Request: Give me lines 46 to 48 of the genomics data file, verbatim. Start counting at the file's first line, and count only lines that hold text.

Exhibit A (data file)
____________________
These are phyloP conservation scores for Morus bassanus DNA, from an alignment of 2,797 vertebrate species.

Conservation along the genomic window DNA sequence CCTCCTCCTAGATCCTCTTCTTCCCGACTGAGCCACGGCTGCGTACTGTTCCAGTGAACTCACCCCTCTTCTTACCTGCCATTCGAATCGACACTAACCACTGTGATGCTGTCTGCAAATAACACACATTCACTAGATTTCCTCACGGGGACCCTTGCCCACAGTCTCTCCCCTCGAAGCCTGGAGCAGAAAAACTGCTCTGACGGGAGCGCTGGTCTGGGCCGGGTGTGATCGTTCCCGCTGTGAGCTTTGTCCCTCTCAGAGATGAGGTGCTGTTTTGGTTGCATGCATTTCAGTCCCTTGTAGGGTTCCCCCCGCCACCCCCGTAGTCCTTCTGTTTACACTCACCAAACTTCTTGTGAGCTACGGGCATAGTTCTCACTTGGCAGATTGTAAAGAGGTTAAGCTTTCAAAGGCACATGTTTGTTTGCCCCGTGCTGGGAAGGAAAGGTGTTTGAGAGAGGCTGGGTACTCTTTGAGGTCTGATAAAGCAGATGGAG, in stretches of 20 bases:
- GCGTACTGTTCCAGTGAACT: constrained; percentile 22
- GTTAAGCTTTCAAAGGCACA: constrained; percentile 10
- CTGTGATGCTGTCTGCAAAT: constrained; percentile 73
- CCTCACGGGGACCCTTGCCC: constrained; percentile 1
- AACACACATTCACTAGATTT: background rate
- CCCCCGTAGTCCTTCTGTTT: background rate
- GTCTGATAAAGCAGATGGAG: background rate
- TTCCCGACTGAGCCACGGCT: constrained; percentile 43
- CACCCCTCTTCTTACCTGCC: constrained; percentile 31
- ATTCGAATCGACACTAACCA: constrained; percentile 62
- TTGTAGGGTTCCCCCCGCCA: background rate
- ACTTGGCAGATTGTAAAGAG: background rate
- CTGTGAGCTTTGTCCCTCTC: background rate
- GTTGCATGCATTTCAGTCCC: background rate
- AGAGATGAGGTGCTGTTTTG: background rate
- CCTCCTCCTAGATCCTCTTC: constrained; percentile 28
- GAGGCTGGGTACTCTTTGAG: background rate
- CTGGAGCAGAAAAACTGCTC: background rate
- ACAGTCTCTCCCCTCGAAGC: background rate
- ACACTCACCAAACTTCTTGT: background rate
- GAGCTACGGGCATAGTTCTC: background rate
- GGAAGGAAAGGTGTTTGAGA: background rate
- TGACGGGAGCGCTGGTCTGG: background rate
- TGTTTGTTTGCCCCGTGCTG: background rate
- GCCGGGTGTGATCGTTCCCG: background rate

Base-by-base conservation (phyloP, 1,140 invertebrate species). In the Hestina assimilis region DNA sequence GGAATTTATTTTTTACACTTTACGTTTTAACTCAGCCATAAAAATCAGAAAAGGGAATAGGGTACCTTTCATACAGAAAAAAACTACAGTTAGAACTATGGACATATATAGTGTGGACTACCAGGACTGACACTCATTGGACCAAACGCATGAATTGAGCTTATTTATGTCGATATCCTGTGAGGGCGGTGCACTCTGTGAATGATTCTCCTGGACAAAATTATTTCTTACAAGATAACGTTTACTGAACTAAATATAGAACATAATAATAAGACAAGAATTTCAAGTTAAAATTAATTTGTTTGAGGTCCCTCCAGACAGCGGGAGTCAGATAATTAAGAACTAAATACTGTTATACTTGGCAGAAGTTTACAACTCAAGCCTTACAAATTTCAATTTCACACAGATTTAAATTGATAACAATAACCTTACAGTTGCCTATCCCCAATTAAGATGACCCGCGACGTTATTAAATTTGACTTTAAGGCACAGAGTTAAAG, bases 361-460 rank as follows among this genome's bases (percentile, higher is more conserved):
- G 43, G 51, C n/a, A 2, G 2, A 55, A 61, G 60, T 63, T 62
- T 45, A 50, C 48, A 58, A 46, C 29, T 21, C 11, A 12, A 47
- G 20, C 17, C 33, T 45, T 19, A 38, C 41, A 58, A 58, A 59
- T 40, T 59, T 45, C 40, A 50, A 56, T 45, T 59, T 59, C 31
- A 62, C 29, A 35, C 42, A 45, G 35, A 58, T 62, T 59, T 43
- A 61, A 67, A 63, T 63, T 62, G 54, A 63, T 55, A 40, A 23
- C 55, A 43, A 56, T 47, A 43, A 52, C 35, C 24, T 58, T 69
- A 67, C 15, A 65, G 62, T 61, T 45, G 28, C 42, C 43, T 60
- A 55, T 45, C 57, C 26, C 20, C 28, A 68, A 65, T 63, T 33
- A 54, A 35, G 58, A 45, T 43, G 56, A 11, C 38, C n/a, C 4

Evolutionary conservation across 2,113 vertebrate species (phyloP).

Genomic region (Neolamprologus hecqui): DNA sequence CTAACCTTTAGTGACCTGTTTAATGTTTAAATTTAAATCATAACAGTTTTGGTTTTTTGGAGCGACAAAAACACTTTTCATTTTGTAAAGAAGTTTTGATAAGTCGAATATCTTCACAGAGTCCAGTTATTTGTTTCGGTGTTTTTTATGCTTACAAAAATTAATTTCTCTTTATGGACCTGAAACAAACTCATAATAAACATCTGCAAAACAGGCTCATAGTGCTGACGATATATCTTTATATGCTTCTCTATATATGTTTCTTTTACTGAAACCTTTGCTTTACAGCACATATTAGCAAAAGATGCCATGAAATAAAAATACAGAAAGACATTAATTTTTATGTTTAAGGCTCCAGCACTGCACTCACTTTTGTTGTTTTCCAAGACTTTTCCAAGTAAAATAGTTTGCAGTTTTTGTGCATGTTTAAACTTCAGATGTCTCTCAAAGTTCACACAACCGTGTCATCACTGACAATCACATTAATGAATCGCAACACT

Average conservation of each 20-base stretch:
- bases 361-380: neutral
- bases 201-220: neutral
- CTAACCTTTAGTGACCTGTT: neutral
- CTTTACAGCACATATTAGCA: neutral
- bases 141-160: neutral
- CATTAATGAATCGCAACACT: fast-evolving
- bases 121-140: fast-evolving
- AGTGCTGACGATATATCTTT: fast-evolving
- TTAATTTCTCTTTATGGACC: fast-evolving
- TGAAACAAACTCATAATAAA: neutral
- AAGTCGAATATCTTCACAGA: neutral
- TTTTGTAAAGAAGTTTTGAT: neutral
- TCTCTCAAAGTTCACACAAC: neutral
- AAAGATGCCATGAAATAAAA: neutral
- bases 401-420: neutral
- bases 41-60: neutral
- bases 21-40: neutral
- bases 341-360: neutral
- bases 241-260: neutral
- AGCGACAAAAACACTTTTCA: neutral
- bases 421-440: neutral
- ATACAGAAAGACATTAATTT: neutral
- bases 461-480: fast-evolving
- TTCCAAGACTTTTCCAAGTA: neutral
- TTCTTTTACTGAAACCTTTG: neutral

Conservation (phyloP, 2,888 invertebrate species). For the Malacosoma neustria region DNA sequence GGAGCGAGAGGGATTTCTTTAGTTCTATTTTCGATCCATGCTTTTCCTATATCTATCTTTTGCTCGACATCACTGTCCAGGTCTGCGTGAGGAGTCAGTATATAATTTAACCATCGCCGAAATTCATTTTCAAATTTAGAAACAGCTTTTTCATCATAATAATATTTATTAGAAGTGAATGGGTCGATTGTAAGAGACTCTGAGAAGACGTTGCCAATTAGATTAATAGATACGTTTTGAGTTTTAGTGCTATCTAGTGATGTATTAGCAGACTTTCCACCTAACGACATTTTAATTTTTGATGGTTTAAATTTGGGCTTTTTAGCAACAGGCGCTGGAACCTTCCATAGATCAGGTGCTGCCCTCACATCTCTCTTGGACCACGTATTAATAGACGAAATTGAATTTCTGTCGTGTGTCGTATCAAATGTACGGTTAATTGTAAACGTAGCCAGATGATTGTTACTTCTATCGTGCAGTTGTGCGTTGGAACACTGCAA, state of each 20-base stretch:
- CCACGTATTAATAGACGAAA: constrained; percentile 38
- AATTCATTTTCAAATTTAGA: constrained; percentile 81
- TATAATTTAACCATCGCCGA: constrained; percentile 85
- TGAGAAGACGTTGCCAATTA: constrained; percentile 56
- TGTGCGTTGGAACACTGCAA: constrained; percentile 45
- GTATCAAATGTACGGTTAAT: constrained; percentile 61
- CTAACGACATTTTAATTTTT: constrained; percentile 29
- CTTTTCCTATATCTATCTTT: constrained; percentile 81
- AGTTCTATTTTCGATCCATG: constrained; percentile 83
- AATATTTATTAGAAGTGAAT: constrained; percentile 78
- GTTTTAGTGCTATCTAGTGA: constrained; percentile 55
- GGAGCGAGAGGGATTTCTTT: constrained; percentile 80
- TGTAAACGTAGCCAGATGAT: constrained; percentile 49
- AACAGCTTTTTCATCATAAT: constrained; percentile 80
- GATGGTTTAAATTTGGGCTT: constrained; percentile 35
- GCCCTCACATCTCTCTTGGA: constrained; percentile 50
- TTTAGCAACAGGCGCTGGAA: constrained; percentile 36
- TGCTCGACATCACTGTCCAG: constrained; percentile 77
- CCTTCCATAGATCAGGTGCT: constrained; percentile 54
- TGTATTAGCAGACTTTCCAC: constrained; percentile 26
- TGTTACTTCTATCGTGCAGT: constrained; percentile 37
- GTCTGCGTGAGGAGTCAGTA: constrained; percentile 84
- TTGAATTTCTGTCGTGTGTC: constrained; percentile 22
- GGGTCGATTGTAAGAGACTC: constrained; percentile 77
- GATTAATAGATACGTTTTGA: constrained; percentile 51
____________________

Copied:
- bases 141-160: neutral
- CATTAATGAATCGCAACACT: fast-evolving
- bases 121-140: fast-evolving